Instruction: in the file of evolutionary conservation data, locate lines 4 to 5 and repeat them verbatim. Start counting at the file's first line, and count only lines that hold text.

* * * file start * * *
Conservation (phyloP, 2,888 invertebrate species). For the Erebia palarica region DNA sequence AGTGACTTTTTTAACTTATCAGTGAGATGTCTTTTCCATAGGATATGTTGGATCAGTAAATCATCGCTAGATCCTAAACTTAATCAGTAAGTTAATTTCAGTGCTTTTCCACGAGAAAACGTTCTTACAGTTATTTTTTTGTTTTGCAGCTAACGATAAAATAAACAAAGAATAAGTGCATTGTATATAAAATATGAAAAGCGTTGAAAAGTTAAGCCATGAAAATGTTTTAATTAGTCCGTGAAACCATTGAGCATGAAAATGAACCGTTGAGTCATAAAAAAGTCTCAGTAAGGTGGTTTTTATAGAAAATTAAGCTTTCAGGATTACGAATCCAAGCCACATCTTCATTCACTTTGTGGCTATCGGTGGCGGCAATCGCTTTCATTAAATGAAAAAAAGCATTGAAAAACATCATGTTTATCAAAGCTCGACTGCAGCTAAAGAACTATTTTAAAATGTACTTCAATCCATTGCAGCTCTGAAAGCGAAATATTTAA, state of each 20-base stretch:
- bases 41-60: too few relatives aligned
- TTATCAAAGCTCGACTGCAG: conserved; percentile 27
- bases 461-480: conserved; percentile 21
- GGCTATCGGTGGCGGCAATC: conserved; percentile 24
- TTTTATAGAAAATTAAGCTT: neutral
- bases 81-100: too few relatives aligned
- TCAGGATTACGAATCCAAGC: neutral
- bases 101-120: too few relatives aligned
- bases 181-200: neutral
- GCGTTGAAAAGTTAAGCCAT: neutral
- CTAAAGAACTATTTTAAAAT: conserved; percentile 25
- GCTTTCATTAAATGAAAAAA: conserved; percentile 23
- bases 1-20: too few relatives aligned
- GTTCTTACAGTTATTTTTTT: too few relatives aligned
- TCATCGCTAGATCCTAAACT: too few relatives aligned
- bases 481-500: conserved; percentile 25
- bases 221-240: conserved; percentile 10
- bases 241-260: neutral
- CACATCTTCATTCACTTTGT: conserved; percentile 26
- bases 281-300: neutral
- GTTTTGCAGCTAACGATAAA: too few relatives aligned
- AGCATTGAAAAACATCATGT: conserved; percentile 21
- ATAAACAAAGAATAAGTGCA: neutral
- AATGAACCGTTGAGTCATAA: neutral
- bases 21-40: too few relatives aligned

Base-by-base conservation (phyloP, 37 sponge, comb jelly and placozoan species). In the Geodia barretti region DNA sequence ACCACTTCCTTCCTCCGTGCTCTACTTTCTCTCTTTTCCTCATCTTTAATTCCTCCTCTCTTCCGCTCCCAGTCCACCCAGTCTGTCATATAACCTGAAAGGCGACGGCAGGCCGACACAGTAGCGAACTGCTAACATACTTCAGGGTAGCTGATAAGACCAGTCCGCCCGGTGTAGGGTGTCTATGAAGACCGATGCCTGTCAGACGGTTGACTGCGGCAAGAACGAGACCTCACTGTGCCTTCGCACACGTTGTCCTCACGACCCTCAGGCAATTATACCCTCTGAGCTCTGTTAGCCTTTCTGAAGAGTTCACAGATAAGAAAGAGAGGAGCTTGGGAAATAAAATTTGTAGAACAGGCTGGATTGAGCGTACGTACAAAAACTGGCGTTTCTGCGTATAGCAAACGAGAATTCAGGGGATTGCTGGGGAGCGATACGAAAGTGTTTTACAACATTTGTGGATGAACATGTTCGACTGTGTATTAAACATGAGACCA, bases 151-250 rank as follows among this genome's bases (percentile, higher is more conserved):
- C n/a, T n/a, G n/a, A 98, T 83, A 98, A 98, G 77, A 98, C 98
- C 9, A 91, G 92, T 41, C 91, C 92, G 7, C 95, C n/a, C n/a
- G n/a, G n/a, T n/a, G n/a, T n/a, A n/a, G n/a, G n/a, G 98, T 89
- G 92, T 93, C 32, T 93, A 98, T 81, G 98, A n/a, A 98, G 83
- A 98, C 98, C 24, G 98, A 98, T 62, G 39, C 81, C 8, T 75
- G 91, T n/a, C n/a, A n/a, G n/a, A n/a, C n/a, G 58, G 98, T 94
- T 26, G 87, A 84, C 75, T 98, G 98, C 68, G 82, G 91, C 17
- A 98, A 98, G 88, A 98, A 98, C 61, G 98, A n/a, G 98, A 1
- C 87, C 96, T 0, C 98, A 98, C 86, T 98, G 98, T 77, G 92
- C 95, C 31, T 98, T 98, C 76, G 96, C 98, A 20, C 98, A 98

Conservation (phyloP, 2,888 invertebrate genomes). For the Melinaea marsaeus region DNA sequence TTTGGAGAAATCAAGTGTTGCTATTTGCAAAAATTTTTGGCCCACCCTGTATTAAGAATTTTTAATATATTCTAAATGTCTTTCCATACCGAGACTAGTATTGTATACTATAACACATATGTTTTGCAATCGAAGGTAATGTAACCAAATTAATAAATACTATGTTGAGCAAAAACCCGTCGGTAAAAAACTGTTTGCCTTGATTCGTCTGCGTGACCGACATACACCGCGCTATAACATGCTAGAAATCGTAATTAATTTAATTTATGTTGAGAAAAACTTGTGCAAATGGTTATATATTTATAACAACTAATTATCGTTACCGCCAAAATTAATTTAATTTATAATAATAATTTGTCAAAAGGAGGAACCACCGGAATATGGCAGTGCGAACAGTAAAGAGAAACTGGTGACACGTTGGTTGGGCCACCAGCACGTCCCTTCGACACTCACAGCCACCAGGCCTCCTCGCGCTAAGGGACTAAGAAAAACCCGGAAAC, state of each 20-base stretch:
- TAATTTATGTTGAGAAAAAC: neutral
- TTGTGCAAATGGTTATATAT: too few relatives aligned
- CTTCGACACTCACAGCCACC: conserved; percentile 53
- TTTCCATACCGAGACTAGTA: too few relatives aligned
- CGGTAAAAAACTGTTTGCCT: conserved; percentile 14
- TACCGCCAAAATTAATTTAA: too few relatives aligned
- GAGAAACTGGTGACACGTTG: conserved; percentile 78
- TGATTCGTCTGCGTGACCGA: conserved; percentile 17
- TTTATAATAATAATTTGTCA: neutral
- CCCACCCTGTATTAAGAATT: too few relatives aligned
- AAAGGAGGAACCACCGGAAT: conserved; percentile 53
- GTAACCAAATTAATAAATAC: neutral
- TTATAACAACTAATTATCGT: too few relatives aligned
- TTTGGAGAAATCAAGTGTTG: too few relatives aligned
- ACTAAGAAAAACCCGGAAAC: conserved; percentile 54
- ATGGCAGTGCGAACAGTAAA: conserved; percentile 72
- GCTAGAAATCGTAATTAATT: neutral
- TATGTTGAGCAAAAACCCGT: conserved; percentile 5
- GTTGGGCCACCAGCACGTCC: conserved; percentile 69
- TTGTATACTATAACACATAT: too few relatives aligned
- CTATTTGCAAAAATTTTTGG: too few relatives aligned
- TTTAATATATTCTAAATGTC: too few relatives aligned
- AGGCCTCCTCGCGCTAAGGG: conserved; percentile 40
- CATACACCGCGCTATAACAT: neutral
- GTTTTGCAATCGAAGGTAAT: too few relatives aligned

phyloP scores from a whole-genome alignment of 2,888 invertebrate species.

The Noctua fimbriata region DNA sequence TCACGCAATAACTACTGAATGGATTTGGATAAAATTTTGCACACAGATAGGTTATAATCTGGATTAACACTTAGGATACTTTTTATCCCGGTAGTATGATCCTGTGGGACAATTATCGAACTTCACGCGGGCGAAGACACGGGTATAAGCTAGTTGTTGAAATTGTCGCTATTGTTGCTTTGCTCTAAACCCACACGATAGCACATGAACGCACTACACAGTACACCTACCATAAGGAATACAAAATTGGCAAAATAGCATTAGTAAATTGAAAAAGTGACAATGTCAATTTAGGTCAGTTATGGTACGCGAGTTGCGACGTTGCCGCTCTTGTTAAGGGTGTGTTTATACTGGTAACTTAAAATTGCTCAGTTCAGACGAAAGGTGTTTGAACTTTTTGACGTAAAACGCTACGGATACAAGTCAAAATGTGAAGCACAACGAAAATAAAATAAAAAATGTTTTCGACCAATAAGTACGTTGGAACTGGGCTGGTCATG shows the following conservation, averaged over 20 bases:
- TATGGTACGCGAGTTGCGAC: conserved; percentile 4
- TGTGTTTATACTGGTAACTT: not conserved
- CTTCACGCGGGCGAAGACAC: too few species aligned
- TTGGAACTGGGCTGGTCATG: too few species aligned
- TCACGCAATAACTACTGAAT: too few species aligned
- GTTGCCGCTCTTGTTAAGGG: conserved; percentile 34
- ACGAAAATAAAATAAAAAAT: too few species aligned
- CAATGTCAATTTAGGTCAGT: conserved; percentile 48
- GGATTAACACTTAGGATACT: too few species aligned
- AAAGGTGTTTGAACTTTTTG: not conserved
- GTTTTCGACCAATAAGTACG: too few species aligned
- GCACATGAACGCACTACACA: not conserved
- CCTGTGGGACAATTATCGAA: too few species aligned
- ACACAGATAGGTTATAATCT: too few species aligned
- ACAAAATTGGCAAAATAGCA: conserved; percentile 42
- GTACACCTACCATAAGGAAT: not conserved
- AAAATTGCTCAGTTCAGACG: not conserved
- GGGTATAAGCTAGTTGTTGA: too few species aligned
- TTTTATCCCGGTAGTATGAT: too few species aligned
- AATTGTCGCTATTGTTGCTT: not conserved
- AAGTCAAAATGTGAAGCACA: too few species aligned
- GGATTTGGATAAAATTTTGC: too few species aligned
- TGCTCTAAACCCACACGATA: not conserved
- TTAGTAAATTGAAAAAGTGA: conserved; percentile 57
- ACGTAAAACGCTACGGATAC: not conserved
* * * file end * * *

- bases 461-480: conserved; percentile 21
- GGCTATCGGTGGCGGCAATC: conserved; percentile 24